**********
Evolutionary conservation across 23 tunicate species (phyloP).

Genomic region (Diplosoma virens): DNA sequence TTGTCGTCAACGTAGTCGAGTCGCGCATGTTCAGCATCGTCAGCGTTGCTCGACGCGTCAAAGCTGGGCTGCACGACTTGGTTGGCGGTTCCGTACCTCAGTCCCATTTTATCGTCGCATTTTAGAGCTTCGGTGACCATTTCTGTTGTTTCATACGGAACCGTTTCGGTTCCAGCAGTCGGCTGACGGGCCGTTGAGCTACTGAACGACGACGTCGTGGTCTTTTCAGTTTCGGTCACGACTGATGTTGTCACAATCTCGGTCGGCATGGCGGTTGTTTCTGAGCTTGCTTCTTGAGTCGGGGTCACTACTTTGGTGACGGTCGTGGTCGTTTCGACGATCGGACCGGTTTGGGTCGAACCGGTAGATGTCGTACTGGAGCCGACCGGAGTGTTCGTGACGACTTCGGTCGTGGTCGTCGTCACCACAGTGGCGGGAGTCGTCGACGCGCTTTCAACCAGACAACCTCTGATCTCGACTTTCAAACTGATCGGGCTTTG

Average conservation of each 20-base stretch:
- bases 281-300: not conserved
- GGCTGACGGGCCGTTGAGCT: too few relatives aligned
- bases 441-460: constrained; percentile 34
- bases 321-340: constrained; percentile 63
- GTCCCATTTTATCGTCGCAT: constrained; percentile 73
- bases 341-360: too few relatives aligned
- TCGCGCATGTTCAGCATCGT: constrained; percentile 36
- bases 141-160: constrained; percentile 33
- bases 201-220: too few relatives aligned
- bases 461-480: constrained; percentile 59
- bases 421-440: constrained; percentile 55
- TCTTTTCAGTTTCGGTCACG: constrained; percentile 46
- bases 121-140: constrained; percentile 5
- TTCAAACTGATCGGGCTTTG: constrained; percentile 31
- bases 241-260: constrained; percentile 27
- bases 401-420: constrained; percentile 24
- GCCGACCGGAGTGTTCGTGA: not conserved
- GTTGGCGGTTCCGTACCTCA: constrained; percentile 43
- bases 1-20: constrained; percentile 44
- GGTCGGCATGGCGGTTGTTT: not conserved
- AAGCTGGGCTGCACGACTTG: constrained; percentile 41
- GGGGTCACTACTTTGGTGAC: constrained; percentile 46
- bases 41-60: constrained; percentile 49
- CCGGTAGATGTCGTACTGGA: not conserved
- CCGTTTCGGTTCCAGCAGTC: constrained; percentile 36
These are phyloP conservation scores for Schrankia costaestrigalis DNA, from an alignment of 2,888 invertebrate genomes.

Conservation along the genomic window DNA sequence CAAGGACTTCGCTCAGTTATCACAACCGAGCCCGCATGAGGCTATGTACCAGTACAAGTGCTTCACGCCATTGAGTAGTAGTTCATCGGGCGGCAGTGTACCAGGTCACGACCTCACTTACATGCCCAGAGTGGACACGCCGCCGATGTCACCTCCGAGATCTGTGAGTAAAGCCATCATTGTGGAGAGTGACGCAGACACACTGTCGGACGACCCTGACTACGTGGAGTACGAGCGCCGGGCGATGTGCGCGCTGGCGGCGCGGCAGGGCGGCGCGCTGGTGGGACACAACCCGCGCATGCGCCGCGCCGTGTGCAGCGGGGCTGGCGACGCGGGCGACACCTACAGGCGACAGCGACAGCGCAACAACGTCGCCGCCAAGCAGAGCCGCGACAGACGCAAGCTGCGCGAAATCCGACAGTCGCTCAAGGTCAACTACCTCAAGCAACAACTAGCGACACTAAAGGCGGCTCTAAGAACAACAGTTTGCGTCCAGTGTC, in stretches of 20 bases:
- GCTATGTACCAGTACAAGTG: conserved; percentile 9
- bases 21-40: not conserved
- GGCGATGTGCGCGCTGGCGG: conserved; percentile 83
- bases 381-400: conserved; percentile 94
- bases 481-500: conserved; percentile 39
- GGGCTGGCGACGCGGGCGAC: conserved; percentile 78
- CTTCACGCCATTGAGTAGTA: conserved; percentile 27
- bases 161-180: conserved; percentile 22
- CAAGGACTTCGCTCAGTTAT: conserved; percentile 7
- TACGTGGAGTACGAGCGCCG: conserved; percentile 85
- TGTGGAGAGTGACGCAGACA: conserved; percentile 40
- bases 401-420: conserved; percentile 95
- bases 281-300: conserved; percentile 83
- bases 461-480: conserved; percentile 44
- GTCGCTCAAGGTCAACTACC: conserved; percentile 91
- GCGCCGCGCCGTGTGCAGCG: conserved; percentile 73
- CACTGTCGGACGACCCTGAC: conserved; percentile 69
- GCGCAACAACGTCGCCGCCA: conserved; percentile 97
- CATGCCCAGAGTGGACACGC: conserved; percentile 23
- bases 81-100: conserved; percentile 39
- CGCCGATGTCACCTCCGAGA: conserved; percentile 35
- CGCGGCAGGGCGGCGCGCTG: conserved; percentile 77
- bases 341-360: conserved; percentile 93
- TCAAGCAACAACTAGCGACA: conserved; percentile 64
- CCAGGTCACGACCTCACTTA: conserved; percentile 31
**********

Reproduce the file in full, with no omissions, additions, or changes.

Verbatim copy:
Evolutionary conservation across 23 tunicate species (phyloP).

Genomic region (Diplosoma virens): DNA sequence TTGTCGTCAACGTAGTCGAGTCGCGCATGTTCAGCATCGTCAGCGTTGCTCGACGCGTCAAAGCTGGGCTGCACGACTTGGTTGGCGGTTCCGTACCTCAGTCCCATTTTATCGTCGCATTTTAGAGCTTCGGTGACCATTTCTGTTGTTTCATACGGAACCGTTTCGGTTCCAGCAGTCGGCTGACGGGCCGTTGAGCTACTGAACGACGACGTCGTGGTCTTTTCAGTTTCGGTCACGACTGATGTTGTCACAATCTCGGTCGGCATGGCGGTTGTTTCTGAGCTTGCTTCTTGAGTCGGGGTCACTACTTTGGTGACGGTCGTGGTCGTTTCGACGATCGGACCGGTTTGGGTCGAACCGGTAGATGTCGTACTGGAGCCGACCGGAGTGTTCGTGACGACTTCGGTCGTGGTCGTCGTCACCACAGTGGCGGGAGTCGTCGACGCGCTTTCAACCAGACAACCTCTGATCTCGACTTTCAAACTGATCGGGCTTTG

Average conservation of each 20-base stretch:
- bases 281-300: not conserved
- GGCTGACGGGCCGTTGAGCT: too few relatives aligned
- bases 441-460: constrained; percentile 34
- bases 321-340: constrained; percentile 63
- GTCCCATTTTATCGTCGCAT: constrained; percentile 73
- bases 341-360: too few relatives aligned
- TCGCGCATGTTCAGCATCGT: constrained; percentile 36
- bases 141-160: constrained; percentile 33
- bases 201-220: too few relatives aligned
- bases 461-480: constrained; percentile 59
- bases 421-440: constrained; percentile 55
- TCTTTTCAGTTTCGGTCACG: constrained; percentile 46
- bases 121-140: constrained; percentile 5
- TTCAAACTGATCGGGCTTTG: constrained; percentile 31
- bases 241-260: constrained; percentile 27
- bases 401-420: constrained; percentile 24
- GCCGACCGGAGTGTTCGTGA: not conserved
- GTTGGCGGTTCCGTACCTCA: constrained; percentile 43
- bases 1-20: constrained; percentile 44
- GGTCGGCATGGCGGTTGTTT: not conserved
- AAGCTGGGCTGCACGACTTG: constrained; percentile 41
- GGGGTCACTACTTTGGTGAC: constrained; percentile 46
- bases 41-60: constrained; percentile 49
- CCGGTAGATGTCGTACTGGA: not conserved
- CCGTTTCGGTTCCAGCAGTC: constrained; percentile 36
These are phyloP conservation scores for Schrankia costaestrigalis DNA, from an alignment of 2,888 invertebrate genomes.

Conservation along the genomic window DNA sequence CAAGGACTTCGCTCAGTTATCACAACCGAGCCCGCATGAGGCTATGTACCAGTACAAGTGCTTCACGCCATTGAGTAGTAGTTCATCGGGCGGCAGTGTACCAGGTCACGACCTCACTTACATGCCCAGAGTGGACACGCCGCCGATGTCACCTCCGAGATCTGTGAGTAAAGCCATCATTGTGGAGAGTGACGCAGACACACTGTCGGACGACCCTGACTACGTGGAGTACGAGCGCCGGGCGATGTGCGCGCTGGCGGCGCGGCAGGGCGGCGCGCTGGTGGGACACAACCCGCGCATGCGCCGCGCCGTGTGCAGCGGGGCTGGCGACGCGGGCGACACCTACAGGCGACAGCGACAGCGCAACAACGTCGCCGCCAAGCAGAGCCGCGACAGACGCAAGCTGCGCGAAATCCGACAGTCGCTCAAGGTCAACTACCTCAAGCAACAACTAGCGACACTAAAGGCGGCTCTAAGAACAACAGTTTGCGTCCAGTGTC, in stretches of 20 bases:
- GCTATGTACCAGTACAAGTG: conserved; percentile 9
- bases 21-40: not conserved
- GGCGATGTGCGCGCTGGCGG: conserved; percentile 83
- bases 381-400: conserved; percentile 94
- bases 481-500: conserved; percentile 39
- GGGCTGGCGACGCGGGCGAC: conserved; percentile 78
- CTTCACGCCATTGAGTAGTA: conserved; percentile 27
- bases 161-180: conserved; percentile 22
- CAAGGACTTCGCTCAGTTAT: conserved; percentile 7
- TACGTGGAGTACGAGCGCCG: conserved; percentile 85
- TGTGGAGAGTGACGCAGACA: conserved; percentile 40
- bases 401-420: conserved; percentile 95
- bases 281-300: conserved; percentile 83
- bases 461-480: conserved; percentile 44
- GTCGCTCAAGGTCAACTACC: conserved; percentile 91
- GCGCCGCGCCGTGTGCAGCG: conserved; percentile 73
- CACTGTCGGACGACCCTGAC: conserved; percentile 69
- GCGCAACAACGTCGCCGCCA: conserved; percentile 97
- CATGCCCAGAGTGGACACGC: conserved; percentile 23
- bases 81-100: conserved; percentile 39
- CGCCGATGTCACCTCCGAGA: conserved; percentile 35
- CGCGGCAGGGCGGCGCGCTG: conserved; percentile 77
- bases 341-360: conserved; percentile 93
- TCAAGCAACAACTAGCGACA: conserved; percentile 64
- CCAGGTCACGACCTCACTTA: conserved; percentile 31